Appointed last year, Nomvula Mokonyane had the unenviable task of fixing a department that has been in crisis for years. Her first job came with a stiff broom and a cohort of trusted lieutenants from her days as premier of Gauteng. Margaret-Ann Diedricks moved into the position of director general, where the department has had endless suspensions and churn.
A low-level battle quickly broke out when legitimate reasons for replacing people who were not doing their jobs mixed in with Mokonyane’s attempts to put her stamp on the department.
But it makes a change, especially in a department where constant change has meant few victories for the technocrats.
This is a department dogged by corruption claims and unable to receive unqualified audits. It underspent its last budget by R2-billion. Continuity is now the key.
Short-term political reality has meant that manageable problems — such as those brought on by the current drought — have been allowed to grow into crises. But the drought has brought out the best in Mokonyane and it shows what the department is capable of when directed.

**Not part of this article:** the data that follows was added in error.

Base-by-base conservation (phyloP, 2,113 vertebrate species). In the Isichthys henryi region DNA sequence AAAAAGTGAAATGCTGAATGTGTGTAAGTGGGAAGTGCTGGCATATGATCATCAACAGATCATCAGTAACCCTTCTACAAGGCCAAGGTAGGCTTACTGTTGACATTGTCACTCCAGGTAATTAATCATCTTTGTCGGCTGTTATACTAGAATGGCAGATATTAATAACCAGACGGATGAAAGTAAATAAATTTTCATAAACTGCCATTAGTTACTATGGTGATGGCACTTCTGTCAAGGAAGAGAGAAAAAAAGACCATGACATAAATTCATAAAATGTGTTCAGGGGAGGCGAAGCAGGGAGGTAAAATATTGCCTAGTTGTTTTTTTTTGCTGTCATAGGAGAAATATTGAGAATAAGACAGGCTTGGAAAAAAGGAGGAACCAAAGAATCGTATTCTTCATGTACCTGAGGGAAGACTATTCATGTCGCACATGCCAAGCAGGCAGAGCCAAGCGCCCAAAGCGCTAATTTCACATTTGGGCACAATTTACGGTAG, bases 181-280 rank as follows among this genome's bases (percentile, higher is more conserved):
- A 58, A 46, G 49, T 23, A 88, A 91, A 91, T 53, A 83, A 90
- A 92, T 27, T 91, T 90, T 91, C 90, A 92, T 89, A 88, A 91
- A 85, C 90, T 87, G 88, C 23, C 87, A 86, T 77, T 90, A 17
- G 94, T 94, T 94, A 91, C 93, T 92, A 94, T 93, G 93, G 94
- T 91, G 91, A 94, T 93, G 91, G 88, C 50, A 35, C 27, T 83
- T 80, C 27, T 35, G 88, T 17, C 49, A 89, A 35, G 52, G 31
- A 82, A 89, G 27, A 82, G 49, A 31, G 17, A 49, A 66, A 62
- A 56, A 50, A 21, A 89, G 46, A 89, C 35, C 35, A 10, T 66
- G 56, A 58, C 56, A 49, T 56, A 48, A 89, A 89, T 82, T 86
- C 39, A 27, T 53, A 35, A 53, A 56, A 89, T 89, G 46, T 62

Rapid deployment of legislation and public awareness have seen it seize its chance to change South Africa’s water landscape. It now appears water will be valued, and saved.
Similarly quick responses have come with water shortages and protests around the country. The test will come in the long term, with her influence on the large projects that are at the core of her department’s mandate — dams.
These have traditionally run behind schedule and the next phase of the Lesotho Highlands scheme is already three years behind schedule.
But Mokonyane’s biggest problem is out of her hands.
A third of South Africans do not have a working water supply. But supplying water to people, a responsibility that ideally should fall under her department, instead rests in the realm of local government. This needs to change, especially because municipalities do not have the skills and capacity to deliver on this mandate.
The hardest test will come with sanitation, which has been moved back into the realm of water. Sanitation provision is a catastrophe as a result of the department being continually thrown around. Mokonyane has to move past political manoeuvring and fix this.